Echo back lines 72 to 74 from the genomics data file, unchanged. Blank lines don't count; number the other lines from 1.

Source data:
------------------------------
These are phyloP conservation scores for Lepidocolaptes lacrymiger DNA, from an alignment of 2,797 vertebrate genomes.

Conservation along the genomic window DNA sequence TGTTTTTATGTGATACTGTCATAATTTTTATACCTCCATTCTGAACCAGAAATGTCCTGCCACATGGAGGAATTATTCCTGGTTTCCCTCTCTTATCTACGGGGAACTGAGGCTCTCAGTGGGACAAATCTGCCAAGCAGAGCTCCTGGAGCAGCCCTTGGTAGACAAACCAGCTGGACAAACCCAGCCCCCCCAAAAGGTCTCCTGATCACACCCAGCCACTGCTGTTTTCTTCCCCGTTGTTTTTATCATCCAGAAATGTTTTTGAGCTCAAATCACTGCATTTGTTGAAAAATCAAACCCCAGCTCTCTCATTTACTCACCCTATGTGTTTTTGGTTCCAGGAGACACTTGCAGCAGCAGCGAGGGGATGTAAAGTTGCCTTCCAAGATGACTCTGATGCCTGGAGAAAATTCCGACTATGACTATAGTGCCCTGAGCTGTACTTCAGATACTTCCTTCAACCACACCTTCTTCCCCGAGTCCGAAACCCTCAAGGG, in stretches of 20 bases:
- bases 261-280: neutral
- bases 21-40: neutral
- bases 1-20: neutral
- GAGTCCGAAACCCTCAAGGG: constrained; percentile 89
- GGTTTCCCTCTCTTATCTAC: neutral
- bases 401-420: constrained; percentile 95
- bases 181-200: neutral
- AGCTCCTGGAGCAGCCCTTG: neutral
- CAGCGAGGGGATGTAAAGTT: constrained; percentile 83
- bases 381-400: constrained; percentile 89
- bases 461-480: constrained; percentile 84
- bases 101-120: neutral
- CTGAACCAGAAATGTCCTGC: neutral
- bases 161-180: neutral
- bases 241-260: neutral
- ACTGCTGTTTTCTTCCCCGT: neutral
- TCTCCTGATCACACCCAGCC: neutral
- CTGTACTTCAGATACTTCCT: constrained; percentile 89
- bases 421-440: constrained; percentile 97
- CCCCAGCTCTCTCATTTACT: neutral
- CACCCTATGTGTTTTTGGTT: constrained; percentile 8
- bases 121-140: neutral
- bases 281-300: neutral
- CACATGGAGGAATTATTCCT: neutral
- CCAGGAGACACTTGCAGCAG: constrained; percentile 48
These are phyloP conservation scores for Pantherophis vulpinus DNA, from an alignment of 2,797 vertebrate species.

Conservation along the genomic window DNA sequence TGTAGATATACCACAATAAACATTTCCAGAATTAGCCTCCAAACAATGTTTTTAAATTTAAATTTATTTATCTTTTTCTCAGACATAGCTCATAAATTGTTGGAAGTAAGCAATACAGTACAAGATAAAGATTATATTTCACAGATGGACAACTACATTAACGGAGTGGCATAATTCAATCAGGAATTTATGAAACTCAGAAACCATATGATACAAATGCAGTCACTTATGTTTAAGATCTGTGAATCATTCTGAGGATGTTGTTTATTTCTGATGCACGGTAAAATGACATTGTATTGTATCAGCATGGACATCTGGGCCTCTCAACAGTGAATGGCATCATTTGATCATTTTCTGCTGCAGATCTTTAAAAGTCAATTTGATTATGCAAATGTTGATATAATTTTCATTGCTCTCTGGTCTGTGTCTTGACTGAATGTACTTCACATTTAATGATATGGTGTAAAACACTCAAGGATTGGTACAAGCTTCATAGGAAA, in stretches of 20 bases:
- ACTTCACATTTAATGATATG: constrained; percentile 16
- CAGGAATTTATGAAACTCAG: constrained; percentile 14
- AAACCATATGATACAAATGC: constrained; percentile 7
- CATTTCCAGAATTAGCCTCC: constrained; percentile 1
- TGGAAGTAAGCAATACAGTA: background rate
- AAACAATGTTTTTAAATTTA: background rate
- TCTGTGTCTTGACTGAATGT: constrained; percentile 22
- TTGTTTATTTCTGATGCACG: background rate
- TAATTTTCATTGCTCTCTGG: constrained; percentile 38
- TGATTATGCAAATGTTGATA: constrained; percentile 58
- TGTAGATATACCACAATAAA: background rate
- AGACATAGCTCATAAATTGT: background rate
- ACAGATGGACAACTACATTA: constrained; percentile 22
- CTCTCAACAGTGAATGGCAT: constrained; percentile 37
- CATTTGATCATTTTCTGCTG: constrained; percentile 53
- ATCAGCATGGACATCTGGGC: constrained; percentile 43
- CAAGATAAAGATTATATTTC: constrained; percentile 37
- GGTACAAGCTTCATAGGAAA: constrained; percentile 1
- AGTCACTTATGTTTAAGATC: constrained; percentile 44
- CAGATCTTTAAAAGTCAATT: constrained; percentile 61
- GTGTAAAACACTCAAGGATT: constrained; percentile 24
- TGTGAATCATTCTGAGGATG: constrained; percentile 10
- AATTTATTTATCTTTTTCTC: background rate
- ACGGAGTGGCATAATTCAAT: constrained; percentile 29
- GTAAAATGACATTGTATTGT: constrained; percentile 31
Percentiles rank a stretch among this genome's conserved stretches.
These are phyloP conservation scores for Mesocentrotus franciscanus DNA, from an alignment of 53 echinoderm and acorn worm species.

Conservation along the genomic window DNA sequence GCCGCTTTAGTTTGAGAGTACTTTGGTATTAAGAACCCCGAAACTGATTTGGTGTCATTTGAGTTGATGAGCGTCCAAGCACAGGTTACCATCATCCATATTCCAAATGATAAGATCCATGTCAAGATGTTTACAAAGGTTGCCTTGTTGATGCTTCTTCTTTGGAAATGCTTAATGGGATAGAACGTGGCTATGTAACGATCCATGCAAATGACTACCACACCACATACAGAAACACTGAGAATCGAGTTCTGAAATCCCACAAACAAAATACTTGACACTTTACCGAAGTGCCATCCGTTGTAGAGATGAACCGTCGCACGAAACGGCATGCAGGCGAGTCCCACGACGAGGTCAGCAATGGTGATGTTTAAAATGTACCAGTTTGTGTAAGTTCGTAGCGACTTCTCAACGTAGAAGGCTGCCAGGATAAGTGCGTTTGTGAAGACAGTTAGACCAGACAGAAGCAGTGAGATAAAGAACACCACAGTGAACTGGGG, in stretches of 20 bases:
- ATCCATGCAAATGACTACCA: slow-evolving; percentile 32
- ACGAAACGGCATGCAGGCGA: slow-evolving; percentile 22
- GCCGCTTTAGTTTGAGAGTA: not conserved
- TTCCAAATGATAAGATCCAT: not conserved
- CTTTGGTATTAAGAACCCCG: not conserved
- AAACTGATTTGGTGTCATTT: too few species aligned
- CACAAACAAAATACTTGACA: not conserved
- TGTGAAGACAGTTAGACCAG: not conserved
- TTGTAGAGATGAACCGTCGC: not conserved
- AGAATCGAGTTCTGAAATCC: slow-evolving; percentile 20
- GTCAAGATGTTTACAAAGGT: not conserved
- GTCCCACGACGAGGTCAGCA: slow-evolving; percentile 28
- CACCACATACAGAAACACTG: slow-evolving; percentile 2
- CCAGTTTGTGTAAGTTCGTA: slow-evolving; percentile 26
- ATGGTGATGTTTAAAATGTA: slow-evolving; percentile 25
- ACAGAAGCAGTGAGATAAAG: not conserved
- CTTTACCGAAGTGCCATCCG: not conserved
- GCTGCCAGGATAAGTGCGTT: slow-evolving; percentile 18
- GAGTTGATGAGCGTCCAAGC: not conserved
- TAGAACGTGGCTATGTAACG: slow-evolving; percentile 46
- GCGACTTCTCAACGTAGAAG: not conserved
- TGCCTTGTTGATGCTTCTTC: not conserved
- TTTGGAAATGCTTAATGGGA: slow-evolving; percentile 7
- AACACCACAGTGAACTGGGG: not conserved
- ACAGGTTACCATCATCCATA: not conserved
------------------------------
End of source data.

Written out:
- ATGGTGATGTTTAAAATGTA: slow-evolving; percentile 25
- ACAGAAGCAGTGAGATAAAG: not conserved
- CTTTACCGAAGTGCCATCCG: not conserved